"When St. Paul affirmed that 'that which is known of God is manifest in them. For God hath manifested it unto them. For the invisible things of Him, from the creation of the world, are clearly seen, being understood by the things that are made; His eternal power also, and divinity . . .', he was thinking not only of scientifically elaborated or specifically philosophical ways of establishing the existence of God. He had in mind also and above all the natural knowledge of the existence of God to which the vision of created things leads the reason of every man, philosopher or not. It is this doubly natural knowledge of God I wish to take up here. It is natural not only in the sense that it belongs to the rational order rather than to the supernatural order of faith, but also in the sense that it is prephilosophic and proceeds by the natural or, so to speak, instinctive manner proper to the first apperceptions of the intellect prior to every philosophical or scientifically rationalized elaboration. . . . Here everything depends on the natural intuition of being -- on the intuition of that act of existing which is the act of every act and the perfection of every perfection, in which all the intelligible structures of reality have their definitive actuation, and which overflows in activity in every being and in the intercommunication of all beings. Let us rouse ourselves, let us stop living in dreams or in the magic of images and formulas, of words, of signs and practical symbols. Once a man has been awakened to the reality of existence and of his own existence, when he has really perceived that formidable, sometimes elating, sometimes sickening or maddening fact I exist, he is henceforth possessed by the intuition of being and the implications it bears with it."

I think with St. Thomas Aquinas that the discursive reasoning and syllogizing faculty of man grows out of man's experience and dealings with the multifarious sensible world of physical objects, that it is particularly adapted to that world, and that when it embarks on metaphysical or theological speculations, including attempts to prove or disprove God's existence, it is out of its natural element so to speak. That's not to say that we should or can refrain from moral reasoning, which partakes of the metaphysical, or that metaphysical thinking is useless or impossible. (St. Thomas certainly didn't think so.) It's just to say that such philosophizing is necessarily tenuous and uncertain, and reveals far less about God than is revealed by the "creation of the world." God, even according to the best metaphysical speculations, is One and Simple, and to be true our knowledge of Him must likewise be One and Simple. Philosophical attempts to prove that God exists or that He has certain attributes, like other experiences of the God-created world, just might in certain individuals foster the intellect's direct and instinctive apperception of God's existence, but reasoning about God is far from knowing God, and can sometimes even be an obstacle to such knowledge.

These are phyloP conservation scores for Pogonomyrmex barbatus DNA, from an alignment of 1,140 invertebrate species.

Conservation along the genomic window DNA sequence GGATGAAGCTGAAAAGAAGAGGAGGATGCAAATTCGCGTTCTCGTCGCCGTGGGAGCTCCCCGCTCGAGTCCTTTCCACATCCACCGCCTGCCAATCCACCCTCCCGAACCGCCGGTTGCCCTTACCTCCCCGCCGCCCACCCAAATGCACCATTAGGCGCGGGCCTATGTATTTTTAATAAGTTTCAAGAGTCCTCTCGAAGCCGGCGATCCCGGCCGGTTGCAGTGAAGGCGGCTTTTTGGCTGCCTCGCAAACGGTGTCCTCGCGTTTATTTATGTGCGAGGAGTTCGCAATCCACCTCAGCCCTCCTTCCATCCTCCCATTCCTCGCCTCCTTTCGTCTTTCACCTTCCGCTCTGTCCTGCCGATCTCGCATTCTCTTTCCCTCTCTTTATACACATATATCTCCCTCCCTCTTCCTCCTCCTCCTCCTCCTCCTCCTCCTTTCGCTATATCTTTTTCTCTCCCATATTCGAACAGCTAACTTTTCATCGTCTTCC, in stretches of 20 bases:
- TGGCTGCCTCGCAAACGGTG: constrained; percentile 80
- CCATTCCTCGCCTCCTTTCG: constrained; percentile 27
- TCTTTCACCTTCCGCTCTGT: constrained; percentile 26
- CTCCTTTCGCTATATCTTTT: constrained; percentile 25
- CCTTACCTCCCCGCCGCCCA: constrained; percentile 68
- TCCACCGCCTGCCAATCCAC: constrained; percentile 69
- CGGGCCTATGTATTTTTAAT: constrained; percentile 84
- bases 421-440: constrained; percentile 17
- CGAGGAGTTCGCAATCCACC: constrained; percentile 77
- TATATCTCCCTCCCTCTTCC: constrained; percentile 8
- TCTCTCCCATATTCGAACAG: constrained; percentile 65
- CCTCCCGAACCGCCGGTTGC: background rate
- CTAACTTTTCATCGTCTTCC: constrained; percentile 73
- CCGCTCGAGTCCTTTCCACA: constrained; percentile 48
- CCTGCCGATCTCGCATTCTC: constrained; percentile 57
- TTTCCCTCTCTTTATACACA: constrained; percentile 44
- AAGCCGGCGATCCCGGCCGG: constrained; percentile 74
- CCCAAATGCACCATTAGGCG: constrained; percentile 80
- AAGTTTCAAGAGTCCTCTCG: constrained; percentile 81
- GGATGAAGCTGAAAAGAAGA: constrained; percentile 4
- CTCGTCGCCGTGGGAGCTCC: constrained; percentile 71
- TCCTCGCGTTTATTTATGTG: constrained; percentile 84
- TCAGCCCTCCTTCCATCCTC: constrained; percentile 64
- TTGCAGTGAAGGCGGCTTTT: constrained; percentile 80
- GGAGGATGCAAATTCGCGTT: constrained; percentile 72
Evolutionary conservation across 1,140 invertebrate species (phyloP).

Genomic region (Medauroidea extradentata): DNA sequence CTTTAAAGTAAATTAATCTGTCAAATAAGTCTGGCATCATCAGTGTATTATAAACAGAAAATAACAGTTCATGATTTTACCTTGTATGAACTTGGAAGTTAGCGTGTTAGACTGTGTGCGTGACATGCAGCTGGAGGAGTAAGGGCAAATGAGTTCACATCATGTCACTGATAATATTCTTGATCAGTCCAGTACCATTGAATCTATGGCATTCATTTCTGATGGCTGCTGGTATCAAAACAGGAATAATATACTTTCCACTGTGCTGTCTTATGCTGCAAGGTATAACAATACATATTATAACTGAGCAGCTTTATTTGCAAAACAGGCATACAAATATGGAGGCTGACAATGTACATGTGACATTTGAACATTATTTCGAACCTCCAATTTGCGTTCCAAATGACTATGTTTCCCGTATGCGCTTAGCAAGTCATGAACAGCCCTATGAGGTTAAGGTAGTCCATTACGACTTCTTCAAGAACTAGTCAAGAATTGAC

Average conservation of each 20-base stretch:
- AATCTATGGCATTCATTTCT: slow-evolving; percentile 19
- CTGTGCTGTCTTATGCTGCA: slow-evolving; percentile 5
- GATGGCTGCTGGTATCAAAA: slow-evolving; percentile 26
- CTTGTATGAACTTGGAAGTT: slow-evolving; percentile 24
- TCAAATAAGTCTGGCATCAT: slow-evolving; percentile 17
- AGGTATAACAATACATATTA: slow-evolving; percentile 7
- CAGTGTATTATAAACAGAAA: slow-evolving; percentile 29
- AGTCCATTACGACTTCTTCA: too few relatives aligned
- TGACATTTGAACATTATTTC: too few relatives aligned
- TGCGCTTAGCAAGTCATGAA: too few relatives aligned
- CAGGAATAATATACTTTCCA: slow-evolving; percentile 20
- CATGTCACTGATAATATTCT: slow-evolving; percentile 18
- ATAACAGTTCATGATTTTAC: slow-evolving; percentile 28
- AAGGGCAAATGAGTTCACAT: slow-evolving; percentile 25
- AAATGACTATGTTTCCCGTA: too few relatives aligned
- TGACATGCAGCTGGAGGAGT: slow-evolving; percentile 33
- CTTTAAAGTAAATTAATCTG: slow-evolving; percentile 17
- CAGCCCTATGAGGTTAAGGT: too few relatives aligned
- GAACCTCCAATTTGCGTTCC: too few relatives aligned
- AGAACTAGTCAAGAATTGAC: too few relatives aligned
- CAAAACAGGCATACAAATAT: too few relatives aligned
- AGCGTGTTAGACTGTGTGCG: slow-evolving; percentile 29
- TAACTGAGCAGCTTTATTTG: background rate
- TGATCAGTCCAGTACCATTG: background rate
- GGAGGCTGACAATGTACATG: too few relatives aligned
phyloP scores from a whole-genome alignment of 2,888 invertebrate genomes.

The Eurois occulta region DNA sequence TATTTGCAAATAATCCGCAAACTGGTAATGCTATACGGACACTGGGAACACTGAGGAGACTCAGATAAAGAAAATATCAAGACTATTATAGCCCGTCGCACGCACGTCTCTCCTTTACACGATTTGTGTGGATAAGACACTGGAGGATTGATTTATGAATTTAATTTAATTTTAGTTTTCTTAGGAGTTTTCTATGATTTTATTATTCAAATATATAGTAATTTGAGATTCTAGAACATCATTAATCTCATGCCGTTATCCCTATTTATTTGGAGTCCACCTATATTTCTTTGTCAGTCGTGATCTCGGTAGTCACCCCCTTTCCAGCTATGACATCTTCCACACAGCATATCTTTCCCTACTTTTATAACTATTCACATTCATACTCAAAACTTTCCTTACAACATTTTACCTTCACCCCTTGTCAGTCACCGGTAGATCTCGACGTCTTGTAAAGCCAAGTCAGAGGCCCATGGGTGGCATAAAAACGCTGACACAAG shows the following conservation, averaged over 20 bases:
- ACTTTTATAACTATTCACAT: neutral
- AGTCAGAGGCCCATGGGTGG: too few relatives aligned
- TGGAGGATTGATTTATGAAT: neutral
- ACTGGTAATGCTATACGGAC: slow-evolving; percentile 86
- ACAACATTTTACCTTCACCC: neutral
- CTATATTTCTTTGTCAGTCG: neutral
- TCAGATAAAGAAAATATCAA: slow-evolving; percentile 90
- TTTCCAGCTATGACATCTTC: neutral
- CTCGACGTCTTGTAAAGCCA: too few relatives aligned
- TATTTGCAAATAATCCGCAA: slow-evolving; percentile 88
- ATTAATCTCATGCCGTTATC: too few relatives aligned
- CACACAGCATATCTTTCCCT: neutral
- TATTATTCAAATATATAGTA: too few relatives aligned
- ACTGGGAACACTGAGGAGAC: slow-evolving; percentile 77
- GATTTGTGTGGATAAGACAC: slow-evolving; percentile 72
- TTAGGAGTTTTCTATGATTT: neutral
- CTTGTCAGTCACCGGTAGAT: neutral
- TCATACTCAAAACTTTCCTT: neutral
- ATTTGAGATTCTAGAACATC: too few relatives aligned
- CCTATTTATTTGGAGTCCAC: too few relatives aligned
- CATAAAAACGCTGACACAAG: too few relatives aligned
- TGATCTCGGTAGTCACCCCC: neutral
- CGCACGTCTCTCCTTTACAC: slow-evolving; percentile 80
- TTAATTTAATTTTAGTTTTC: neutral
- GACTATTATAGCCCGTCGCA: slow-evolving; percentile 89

Such considerations as these led me to become very circumspect about pretending to know things about God that I didn't really know, including things like the Divinity of Christ, the Resurrection of Christ, and the Real Presence of Christ in the Eucharist. To make a long story short, these considerations, as well as Quakers' venerable history of resisting slavery, war and other injustices, were what led me to the Religious Society of Friends, a Christian community which eschews credal formulations of what its members are required to believe. I'm not simply a Deist, because I do in fact believe that Jesus rose from the dead and is the Son of God. I believe it because I am persuaded by a preponderance of the historical evidence, by the beauty and truth of Jesus' life and teachings as depicted in the Gospels, and by the "answer" it provides to the mystery of why evil exists in a world created by a Good and Omnipotent God -- that whyever evil exists, our Creator is with us and shares in our sufferings, and has shown us by His Incarnation in the world how to overcome evil and death. I just don't know those beliefs to be true, and I resist the notion, which is essential to most mainstream Christian denominations, that salvation hangs upon both believing those things to be true and the truth of those beliefs. Instead, I put the emphasis where Jesus Himself seemed to put it, when He taught that the Greatest Commandment is to "Love the Lord, your God, with all your heart, with all your being, with all your strength, and with all your mind, and your neighbor as yourself." I know the Wisdom and the Truth of that Commandment, and so in God alone my soul finds its security.